And the Chief Programmer said, "Let the systems be divided into parts, and let each part be called a ‘Module’. And let programming teams be formed and let each be assigned to write a Module". And it was so. And the Chief Programmer created the programming teams with two levels, a greater and a lesser; and he called the greater the "Senior Programmers", and he called the lesser the "Junior Programmers". And he gave the greater dominion over the lesser. And the Chief Programmer saw it was good. And the Junior Programmers saw it differently. And there was a Payday and the Happy Hour, a third month.

And the Chief Programmer said, "Let the programming be started and let much overtime be consumed, for there is but two months left." And the Programmers, both the Senior and the Junior, were much afraid, and they strove to please the Chief Programmer. And they flowcharted, and they coded, each in his own fashion. And the Chief Programmer looked upon the work and liked it not. And the Chief Programmer said, "Let there be a Standard"; and there was a Standard. And the Programmers looked upon the Standard and liked it not. And there was a Payday and the Happy Hour, a forth month.

And the Chief Programmer said, "Let there be Progress Reports, so we can monitor and control"; and there were Progress Reports. And the Chief Programmer looked upon the Progress Reports and saw that the Due Date was not to be met. And the Chief Programmer arose, pressed his suit, shaved his beard, and went unto the Project Manager, and groveled. And the Chief Programmer pointed his fingers, and caused Blame to issue forth upon all manner of creatures who sold Hardware and Software. And the Chief Programmer asked for an Extension.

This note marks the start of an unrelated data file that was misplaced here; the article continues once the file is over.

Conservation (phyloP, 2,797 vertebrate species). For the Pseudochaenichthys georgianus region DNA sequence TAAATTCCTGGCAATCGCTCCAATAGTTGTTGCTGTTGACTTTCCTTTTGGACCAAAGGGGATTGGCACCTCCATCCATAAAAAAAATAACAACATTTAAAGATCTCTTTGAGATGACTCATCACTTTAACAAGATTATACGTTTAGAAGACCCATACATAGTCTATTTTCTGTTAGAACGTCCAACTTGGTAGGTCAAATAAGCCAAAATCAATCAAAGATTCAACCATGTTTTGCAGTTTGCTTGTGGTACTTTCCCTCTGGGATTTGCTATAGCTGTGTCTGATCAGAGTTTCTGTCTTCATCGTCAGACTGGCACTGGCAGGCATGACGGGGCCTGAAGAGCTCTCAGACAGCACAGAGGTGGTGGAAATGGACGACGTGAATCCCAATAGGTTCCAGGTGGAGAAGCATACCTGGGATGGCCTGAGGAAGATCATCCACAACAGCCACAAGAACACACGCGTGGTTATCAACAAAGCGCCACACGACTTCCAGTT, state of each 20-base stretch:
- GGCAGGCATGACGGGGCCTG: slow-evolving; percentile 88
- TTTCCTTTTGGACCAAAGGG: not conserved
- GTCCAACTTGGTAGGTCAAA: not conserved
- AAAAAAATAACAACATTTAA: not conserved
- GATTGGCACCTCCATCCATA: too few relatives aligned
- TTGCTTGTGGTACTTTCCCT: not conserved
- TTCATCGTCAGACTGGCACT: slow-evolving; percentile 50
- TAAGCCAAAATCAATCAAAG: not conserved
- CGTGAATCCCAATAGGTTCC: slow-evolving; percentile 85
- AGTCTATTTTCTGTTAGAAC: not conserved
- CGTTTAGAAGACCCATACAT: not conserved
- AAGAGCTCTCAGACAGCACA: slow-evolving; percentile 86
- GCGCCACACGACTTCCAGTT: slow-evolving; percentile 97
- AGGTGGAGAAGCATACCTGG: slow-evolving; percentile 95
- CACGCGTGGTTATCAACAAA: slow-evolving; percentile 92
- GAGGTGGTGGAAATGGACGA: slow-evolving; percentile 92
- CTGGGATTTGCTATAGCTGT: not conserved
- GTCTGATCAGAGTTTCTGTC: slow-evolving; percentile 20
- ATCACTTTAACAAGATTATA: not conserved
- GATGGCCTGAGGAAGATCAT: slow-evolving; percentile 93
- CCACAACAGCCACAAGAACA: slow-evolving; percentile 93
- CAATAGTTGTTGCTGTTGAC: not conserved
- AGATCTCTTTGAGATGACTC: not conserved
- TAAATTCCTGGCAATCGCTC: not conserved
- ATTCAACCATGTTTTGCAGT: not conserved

And the Project Manager was exceedingly angry, and cast doubts upon the Chief Programmer’s ancestry; and uttered a multitude of threats. But it came to pass that an Extension was granted; and the Chief Programmer took the Extension back to the programming teams, and there was much rejoicing. And the programming of the Modules was completed. And there was a Payday and the Happy Hour, a fifth month.

And the Chief Programmer said, "Let the Modules be integrated, one with another, so that System Testing may begin." And it was so. Two by two, the Modules were integrated, one with another. And great difficulties were experienced, and many hours of overtime were used, and many cups of coffee were consumed. And it came to pass that System Testing was completed. And there was a Payday and the Happy Hour, a sixth month.

Then the Chief Programmer did go to the Project Manager and said unto him, "Behold, I bring you good tidings, of a great joy which will come to all the Users; for on this day The System is completed." And suddenly there was with them a multitude of users praising the Chief Programmer and saying, "Glory be to The System in the highest, but can you make this one small change?"